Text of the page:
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Icicle-picking firefighters

Posted January. 14, 2013 04:45,   


Hanyang, the capital of the Joseon Dynasty and now called Seoul, saw strong northwestern winds on Feb. 15, 1426, under the rule of King Sejong. A fire that started from the home of Noh Jang-yong was spread by the wind and burned 2,100 houses, killing nine men and 23 women and injuring numerous others. A bigger fire consumed some 200 houses the next day. The capital was in a miserable state after the two-day blaze turned a sixth of the homes in the city into ashes, and countless people were left homeless. The dynasty devised a solution to the problem: Korea’s first firefighting unit "geumhwadogam."

The name was changed to "suseonggeumhwasa" under King Seongjong and Myeol Hwa Gun under King Jungjong and eventually to the modern term of "sobangseo" under Japanese colonial rule. In 1995, firefighting included the concept of rescue from disaster. After the horrific collapse of the Sampoong Department Store the same year, the Disaster Management Act was legislated and a central emergency rescue team was formed in October. In 2001, a central highway emergency team was created to cover emergencies. Three years later, the Government Organization Act was amended to form the National Emergency Management Agency. Disaster prevention as well as firefighting has become an important state affair.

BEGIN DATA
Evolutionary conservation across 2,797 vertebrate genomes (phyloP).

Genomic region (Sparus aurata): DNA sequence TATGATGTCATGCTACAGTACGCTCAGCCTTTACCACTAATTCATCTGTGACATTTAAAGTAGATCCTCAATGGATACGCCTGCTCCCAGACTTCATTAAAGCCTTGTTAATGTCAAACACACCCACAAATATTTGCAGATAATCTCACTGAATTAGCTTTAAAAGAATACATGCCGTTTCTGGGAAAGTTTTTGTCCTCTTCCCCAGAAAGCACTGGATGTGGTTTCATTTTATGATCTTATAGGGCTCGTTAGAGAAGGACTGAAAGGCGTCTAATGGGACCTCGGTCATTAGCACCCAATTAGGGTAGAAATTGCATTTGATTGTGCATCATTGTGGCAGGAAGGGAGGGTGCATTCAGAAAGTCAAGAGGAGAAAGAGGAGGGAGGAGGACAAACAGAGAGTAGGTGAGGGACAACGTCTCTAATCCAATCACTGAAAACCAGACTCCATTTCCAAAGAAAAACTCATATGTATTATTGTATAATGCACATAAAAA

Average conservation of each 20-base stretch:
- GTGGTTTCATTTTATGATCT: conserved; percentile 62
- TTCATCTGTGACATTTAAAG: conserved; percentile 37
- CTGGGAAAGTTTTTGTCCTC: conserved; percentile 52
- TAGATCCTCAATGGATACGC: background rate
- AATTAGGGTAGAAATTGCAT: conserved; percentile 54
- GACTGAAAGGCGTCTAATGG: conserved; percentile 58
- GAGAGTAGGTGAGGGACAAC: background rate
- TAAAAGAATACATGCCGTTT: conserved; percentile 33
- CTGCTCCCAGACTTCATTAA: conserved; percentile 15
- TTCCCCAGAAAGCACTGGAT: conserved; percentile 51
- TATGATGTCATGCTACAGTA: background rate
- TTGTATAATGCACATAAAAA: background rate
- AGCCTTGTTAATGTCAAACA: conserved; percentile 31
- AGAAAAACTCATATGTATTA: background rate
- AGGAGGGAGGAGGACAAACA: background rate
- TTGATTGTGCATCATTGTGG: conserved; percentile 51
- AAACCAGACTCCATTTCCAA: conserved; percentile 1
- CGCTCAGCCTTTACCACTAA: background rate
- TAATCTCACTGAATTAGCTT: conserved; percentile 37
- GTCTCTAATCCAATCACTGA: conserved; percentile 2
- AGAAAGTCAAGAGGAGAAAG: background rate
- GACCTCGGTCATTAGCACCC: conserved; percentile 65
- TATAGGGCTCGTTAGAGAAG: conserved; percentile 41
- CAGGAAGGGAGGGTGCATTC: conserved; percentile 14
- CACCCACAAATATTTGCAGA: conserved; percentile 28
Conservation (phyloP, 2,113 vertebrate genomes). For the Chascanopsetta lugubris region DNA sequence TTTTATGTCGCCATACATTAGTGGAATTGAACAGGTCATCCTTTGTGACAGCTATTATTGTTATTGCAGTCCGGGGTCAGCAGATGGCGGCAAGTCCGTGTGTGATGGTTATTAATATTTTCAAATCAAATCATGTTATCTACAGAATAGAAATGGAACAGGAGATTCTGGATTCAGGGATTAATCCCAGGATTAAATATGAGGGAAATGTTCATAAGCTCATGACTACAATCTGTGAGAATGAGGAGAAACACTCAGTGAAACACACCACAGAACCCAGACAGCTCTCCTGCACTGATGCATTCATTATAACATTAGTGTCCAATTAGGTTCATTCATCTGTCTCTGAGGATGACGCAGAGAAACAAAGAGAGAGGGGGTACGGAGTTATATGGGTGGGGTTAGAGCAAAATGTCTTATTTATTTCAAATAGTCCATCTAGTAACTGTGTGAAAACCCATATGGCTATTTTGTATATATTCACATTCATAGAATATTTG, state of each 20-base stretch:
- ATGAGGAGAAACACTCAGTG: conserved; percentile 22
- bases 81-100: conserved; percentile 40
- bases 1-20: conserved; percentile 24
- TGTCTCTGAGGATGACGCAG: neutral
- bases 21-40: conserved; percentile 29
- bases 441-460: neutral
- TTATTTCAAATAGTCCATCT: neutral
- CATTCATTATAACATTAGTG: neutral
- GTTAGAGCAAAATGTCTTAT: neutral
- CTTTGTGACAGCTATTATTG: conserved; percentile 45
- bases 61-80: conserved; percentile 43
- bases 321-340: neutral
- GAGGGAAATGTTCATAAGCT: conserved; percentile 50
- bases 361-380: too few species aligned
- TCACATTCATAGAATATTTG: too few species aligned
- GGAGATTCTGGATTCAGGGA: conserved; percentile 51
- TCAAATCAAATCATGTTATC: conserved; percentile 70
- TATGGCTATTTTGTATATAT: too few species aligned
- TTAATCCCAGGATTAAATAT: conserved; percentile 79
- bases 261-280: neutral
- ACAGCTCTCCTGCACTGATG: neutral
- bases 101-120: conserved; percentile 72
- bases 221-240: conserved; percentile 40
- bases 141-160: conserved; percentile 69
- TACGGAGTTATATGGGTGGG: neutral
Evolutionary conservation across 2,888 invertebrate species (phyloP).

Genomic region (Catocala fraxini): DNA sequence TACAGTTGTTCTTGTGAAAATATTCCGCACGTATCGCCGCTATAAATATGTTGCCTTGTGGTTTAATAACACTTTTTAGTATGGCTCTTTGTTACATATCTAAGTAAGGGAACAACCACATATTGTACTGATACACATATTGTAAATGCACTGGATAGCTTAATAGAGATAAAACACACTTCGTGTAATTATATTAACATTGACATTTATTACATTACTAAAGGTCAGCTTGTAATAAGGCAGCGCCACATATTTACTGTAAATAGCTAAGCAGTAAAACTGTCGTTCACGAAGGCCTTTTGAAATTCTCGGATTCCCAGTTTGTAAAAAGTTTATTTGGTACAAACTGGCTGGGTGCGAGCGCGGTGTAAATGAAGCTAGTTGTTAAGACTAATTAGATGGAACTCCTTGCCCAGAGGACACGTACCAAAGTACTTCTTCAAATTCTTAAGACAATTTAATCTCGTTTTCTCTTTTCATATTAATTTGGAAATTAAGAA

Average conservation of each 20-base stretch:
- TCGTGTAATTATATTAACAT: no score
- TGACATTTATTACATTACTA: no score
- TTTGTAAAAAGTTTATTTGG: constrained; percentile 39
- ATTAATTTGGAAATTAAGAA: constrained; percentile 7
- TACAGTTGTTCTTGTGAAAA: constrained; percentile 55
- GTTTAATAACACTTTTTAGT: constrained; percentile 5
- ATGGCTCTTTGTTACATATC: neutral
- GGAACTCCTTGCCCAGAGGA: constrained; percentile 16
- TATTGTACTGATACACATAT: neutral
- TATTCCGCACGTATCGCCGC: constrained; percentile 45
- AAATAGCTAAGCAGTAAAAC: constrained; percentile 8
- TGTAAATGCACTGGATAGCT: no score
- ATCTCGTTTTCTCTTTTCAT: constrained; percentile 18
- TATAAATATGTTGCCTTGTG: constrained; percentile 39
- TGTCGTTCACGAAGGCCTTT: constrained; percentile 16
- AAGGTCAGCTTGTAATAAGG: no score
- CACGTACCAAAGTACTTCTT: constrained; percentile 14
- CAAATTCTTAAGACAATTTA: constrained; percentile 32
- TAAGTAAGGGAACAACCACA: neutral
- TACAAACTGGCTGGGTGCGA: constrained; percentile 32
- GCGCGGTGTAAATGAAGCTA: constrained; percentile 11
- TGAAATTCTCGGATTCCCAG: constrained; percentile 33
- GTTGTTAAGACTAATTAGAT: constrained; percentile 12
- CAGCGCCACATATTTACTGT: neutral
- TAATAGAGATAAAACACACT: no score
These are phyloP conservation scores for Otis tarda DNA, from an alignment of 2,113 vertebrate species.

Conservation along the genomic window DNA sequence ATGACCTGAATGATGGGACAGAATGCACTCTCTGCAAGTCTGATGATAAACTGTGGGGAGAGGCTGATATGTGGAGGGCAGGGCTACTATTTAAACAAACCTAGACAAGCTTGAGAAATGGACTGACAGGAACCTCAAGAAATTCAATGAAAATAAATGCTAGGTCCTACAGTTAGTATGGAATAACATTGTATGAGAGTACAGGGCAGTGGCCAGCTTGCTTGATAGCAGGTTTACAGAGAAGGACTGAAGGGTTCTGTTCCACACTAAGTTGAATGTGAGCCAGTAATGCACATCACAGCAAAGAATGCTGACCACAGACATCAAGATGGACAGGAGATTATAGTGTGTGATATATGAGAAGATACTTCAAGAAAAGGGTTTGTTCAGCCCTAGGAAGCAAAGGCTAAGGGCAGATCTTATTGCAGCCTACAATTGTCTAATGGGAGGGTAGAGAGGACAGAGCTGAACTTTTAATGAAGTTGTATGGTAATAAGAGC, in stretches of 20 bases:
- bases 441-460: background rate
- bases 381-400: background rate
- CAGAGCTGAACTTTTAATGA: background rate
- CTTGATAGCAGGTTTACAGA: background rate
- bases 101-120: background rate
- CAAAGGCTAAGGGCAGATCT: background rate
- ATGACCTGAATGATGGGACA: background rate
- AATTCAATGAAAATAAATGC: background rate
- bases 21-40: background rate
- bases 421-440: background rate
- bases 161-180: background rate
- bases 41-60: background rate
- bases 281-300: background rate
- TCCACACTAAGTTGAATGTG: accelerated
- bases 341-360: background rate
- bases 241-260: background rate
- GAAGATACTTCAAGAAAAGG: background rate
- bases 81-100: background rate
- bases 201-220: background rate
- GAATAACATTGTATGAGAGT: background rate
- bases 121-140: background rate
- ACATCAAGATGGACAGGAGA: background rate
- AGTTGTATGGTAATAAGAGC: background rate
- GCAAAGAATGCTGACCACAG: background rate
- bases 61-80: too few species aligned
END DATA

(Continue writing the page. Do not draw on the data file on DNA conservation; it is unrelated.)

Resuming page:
In this unprecedented cold winter, icicle removal has become a new scene. Frequent snowfall and subzero temperatures can turn icicles on high-rise buildings into colossal columns. They are likely to fall to the ground as the high will return to above zero temperatures from Friday, and could kill or injure passers-by. Firefighters and rescue workers are busy breaking icicles that could fall at any moment.

The Framework Act on Fire Services allows the emergency agency to charge expenses for firefighting activities to organizations or groups that make such a request. The agency has not done this, however, because it removed icicles dangling on buildings. This is because of public sentiment that this is the government’s job. Just as individuals have to remove snow in front of their homes, building owners should pay for the removal of icicles. The government refused to pay firefighters for the removal, causing them to sue for overtime pay. The correct choice is to require building owners to pay for the removal of icicles on their structures.

City Desk Reporter Lee Dong-yeong (argus@donga.com)